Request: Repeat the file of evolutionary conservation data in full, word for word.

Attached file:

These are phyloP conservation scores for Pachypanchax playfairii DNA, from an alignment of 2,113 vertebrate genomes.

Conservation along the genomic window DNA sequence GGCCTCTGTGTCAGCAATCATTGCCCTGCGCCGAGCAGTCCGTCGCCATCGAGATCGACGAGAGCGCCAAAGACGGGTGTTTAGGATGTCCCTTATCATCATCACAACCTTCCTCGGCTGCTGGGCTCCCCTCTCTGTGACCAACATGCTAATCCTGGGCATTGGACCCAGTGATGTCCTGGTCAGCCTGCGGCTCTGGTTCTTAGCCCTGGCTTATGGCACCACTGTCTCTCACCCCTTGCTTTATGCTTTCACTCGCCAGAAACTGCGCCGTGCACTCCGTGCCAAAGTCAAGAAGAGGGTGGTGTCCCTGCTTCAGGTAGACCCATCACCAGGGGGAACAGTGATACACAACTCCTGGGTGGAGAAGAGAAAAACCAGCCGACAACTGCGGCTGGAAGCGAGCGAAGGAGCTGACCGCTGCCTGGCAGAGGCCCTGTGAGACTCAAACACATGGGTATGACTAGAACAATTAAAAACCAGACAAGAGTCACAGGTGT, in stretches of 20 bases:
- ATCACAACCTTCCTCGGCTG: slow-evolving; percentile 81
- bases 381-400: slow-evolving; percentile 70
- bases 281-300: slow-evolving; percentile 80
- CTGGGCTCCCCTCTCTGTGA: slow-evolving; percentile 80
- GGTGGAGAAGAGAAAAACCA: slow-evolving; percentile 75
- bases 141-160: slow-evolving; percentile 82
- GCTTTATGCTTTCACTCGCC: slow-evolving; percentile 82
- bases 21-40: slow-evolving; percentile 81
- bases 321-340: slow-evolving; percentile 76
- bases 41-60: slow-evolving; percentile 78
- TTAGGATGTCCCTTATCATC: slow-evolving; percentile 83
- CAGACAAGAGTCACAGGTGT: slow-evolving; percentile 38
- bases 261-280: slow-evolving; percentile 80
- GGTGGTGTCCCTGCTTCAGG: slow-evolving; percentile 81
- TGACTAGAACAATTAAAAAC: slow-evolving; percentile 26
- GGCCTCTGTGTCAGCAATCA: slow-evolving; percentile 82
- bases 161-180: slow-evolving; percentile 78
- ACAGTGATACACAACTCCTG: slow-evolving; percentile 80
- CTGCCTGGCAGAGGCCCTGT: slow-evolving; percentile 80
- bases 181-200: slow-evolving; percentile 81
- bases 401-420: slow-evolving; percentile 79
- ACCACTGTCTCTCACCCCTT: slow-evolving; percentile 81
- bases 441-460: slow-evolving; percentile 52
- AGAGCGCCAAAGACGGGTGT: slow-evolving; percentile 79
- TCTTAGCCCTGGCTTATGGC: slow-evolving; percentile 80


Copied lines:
These are phyloP conservation scores for Pachypanchax playfairii DNA, from an alignment of 2,113 vertebrate genomes.

Conservation along the genomic window DNA sequence GGCCTCTGTGTCAGCAATCATTGCCCTGCGCCGAGCAGTCCGTCGCCATCGAGATCGACGAGAGCGCCAAAGACGGGTGTTTAGGATGTCCCTTATCATCATCACAACCTTCCTCGGCTGCTGGGCTCCCCTCTCTGTGACCAACATGCTAATCCTGGGCATTGGACCCAGTGATGTCCTGGTCAGCCTGCGGCTCTGGTTCTTAGCCCTGGCTTATGGCACCACTGTCTCTCACCCCTTGCTTTATGCTTTCACTCGCCAGAAACTGCGCCGTGCACTCCGTGCCAAAGTCAAGAAGAGGGTGGTGTCCCTGCTTCAGGTAGACCCATCACCAGGGGGAACAGTGATACACAACTCCTGGGTGGAGAAGAGAAAAACCAGCCGACAACTGCGGCTGGAAGCGAGCGAAGGAGCTGACCGCTGCCTGGCAGAGGCCCTGTGAGACTCAAACACATGGGTATGACTAGAACAATTAAAAACCAGACAAGAGTCACAGGTGT, in stretches of 20 bases:
- ATCACAACCTTCCTCGGCTG: slow-evolving; percentile 81
- bases 381-400: slow-evolving; percentile 70
- bases 281-300: slow-evolving; percentile 80
- CTGGGCTCCCCTCTCTGTGA: slow-evolving; percentile 80
- GGTGGAGAAGAGAAAAACCA: slow-evolving; percentile 75
- bases 141-160: slow-evolving; percentile 82
- GCTTTATGCTTTCACTCGCC: slow-evolving; percentile 82
- bases 21-40: slow-evolving; percentile 81
- bases 321-340: slow-evolving; percentile 76
- bases 41-60: slow-evolving; percentile 78
- TTAGGATGTCCCTTATCATC: slow-evolving; percentile 83
- CAGACAAGAGTCACAGGTGT: slow-evolving; percentile 38
- bases 261-280: slow-evolving; percentile 80
- GGTGGTGTCCCTGCTTCAGG: slow-evolving; percentile 81
- TGACTAGAACAATTAAAAAC: slow-evolving; percentile 26
- GGCCTCTGTGTCAGCAATCA: slow-evolving; percentile 82
- bases 161-180: slow-evolving; percentile 78
- ACAGTGATACACAACTCCTG: slow-evolving; percentile 80
- CTGCCTGGCAGAGGCCCTGT: slow-evolving; percentile 80
- bases 181-200: slow-evolving; percentile 81
- bases 401-420: slow-evolving; percentile 79
- ACCACTGTCTCTCACCCCTT: slow-evolving; percentile 81
- bases 441-460: slow-evolving; percentile 52
- AGAGCGCCAAAGACGGGTGT: slow-evolving; percentile 79
- TCTTAGCCCTGGCTTATGGC: slow-evolving; percentile 80